Well, dang, I hate to be late to the party -- especially after the guest of honor has been ejected -- but just when I thought that "rods" had
quietly passed into cryptozoological history-we-don't-talk-about-anymore, the History Channel's Monster Quest has exhumed this monster from the
But I do want to point out one simple fact: Jose Escamilla has known for many years now exactly what type of evidence he needs to produce before any
rational person is going to take his theories seriously, and he has simply failed to do so, again and again. The double-camera experiment that Monster
Quest showed is actually one that Escamilla said he intended to do at least 8 years ago. So, either there weren't enough contributions to the "rods
research team" to afford a second camera, or he did the experiment but there was too much "experimental error" to produce the results Escamilla
wanted to see, or he just hasn't had time in the last 8 years. And, I can't believe that Escamilla is still touting the arrow experiment video,
which was both unnecessary and irrelevant. It was unnecessary because it's easy enough to calculate how much motion blur to expect from a 130mph
arrow imaged with 1/2000th second exposures; and it's irrelevant because the question now is the same as it was 8 years ago: Where are your videos of
shot at 1/2000, Jose? Do you even have any
"rods" that were shot with that camera, much less being able to prove they were shot
at 1/2000 sec? Why do you instead keep presenting as evidence videos shot by others where "rods" were accidentally captured, and the cameras were
almost certainly using an auto-exposure setting?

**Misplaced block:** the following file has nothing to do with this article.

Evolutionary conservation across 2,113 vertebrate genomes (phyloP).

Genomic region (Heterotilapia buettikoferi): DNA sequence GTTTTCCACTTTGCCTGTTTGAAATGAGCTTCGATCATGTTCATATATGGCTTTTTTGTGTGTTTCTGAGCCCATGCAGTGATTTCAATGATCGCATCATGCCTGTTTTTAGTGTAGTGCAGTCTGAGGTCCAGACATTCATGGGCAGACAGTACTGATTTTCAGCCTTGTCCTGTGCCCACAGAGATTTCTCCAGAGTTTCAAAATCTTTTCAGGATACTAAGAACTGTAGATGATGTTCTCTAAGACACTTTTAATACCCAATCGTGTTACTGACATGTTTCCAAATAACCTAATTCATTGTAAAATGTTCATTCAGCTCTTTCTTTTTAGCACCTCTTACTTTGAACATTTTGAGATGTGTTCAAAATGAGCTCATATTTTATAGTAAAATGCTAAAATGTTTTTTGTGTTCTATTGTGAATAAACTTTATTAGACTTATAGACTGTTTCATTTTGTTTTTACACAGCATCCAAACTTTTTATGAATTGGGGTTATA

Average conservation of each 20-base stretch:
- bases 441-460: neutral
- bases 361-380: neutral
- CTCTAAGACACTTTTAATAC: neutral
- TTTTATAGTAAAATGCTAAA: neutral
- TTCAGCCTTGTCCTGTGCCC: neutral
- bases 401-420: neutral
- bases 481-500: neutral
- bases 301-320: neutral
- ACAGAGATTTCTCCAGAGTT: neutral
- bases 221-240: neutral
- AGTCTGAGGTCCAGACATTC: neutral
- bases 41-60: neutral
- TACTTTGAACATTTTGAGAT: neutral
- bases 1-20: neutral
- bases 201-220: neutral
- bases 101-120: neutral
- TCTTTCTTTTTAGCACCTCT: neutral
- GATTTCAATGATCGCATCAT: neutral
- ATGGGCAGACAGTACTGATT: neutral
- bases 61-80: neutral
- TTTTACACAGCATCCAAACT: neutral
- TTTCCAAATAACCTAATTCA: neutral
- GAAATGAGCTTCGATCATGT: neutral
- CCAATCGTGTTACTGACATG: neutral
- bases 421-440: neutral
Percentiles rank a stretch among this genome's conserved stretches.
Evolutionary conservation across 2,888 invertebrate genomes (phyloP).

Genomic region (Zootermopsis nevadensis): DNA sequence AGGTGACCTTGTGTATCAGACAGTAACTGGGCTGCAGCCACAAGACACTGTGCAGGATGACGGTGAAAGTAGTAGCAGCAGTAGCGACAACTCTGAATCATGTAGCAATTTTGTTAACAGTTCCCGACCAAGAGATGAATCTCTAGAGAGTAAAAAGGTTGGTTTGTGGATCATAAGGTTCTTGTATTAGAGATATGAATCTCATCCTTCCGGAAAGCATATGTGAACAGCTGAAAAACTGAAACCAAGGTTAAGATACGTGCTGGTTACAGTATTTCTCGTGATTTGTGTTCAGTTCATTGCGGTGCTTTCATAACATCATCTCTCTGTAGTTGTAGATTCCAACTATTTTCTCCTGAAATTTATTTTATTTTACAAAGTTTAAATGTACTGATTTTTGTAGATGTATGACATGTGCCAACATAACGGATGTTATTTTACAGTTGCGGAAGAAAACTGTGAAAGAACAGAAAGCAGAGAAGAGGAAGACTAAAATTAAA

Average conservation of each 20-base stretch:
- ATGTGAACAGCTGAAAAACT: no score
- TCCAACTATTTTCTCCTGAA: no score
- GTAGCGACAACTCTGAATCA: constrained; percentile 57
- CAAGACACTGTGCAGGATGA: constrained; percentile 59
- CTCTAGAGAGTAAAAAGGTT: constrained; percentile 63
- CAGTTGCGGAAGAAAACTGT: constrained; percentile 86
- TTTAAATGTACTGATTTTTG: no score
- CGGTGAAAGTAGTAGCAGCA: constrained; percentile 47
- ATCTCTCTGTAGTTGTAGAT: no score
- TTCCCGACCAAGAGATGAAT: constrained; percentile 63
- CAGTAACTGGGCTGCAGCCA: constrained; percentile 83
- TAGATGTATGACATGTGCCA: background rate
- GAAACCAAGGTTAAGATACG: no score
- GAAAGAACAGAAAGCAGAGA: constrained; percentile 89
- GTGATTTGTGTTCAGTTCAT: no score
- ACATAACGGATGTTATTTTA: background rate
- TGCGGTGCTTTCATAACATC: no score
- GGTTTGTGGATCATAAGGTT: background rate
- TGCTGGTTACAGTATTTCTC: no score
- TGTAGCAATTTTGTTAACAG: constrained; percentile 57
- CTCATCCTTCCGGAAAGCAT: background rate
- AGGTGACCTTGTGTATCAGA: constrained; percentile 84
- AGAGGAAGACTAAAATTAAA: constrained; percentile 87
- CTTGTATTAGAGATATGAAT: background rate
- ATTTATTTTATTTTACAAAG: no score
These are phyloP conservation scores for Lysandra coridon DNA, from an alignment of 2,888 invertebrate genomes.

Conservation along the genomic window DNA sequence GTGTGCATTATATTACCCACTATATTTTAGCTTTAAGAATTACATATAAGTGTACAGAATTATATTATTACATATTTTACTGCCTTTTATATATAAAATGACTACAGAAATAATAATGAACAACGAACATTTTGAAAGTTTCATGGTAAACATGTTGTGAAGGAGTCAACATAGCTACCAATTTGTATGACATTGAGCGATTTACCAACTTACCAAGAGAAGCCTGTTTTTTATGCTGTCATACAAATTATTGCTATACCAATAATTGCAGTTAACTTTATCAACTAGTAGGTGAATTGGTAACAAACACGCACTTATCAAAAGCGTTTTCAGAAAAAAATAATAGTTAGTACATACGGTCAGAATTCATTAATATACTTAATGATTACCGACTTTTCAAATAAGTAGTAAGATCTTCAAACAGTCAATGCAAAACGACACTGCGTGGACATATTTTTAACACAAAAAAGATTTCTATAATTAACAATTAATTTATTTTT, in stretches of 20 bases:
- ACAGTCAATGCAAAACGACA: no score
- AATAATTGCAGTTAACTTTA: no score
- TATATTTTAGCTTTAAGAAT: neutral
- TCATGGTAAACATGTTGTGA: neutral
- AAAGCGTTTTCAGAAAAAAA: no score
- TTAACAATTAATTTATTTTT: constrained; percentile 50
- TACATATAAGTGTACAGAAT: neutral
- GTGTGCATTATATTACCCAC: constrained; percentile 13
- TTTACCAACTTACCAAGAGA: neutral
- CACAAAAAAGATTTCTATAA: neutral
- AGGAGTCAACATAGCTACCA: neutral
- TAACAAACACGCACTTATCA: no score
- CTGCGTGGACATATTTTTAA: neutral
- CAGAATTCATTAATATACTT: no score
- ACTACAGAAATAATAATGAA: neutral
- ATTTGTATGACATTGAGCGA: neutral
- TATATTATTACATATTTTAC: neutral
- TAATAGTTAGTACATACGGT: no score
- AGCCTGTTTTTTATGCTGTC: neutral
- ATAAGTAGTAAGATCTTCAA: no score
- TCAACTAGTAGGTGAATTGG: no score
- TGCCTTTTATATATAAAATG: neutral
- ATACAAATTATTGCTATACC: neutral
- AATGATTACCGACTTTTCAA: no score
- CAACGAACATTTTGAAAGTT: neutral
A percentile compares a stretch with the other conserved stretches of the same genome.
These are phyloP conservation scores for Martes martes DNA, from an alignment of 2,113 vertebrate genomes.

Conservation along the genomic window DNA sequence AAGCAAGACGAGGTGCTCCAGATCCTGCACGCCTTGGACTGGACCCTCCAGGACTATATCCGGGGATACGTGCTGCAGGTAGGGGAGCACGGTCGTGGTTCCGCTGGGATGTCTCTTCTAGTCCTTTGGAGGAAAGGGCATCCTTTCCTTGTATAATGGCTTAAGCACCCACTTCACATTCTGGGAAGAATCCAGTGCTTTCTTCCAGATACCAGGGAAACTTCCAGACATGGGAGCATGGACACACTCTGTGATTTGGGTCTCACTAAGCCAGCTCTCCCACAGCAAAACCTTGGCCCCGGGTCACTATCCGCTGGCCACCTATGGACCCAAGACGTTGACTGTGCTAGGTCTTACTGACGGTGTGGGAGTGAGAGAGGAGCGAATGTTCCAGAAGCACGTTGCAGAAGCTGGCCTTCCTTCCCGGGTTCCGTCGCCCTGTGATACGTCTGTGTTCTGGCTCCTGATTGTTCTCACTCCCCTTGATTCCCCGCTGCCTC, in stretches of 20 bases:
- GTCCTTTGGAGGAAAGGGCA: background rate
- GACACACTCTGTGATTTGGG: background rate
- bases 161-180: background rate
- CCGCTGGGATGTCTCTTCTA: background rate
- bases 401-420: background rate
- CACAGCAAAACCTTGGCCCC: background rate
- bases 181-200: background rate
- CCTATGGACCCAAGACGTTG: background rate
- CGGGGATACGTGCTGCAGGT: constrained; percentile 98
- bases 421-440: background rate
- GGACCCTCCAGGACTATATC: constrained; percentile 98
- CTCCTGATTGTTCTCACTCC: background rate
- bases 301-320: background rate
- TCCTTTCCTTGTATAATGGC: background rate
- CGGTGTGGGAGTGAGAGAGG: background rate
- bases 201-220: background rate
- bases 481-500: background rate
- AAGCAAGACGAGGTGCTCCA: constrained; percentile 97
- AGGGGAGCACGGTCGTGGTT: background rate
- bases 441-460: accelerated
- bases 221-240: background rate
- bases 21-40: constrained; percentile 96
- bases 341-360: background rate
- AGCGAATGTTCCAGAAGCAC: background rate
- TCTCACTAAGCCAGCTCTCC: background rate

It's a shame that Escamilla won't be answering that here, but anyone expecting him to answer it elsewhere would be well advised to not hold your
breath. Instead of answering those questions 8 years ago, and after promising that the "totality of the evidence" would soon prove how wrong his
critics were, Escamilla shut down the forum that he had on his site then, and then started REMOVING
most of his "rod evidence" images.
(Significantly and in particular, he removed all images that showed sequences of frames with an identical
pattern to what I had been able to
produce by shooting bugs or even tinfoil balls thrown in front of the camera. Anyone who thinks Escamilla must be an expert at distinguishing "rods"
from bugs needs to take a look at my study at opendb.com...
) and follow all the links from that page.)
But then, in about 2004, he produced a DVD to sell along with his earlier VHS tapes, and instead of addressing the obvious criticisms raised years
earlier, he included shot after accidental shot that showed exactly
the same tell-tale sequential streak pattern that proves they're just
motion-blurred insects shot at 1/60 exposures. (opendb.com...
Now, it seems Escamilla has changed his tactics somewhat. Instead of more simple and boring bug flicks, we get this: Assume
that Escamilla is
correct when he asserts that a rod-shaped "something" is diving into the water next to the turtle and leaving a trail of bubbles -- it can't be an
insect. Then look at other videos which look exactly like the earlier bug streaks, but assume
Escamilla (who must have sharper eyes than you)
is correct when he asserts that they are actually entering or leaving the water -- those can't be bugs. Assume
that another streak isn't a
little bug near the camera, but it's really way, way over there and and flying directly into a tornado -- that can't be a bug, either, huh.
Sorry, Jose, but that sort of "proof by assertion" is far, far short of what you were promising 8 years ago.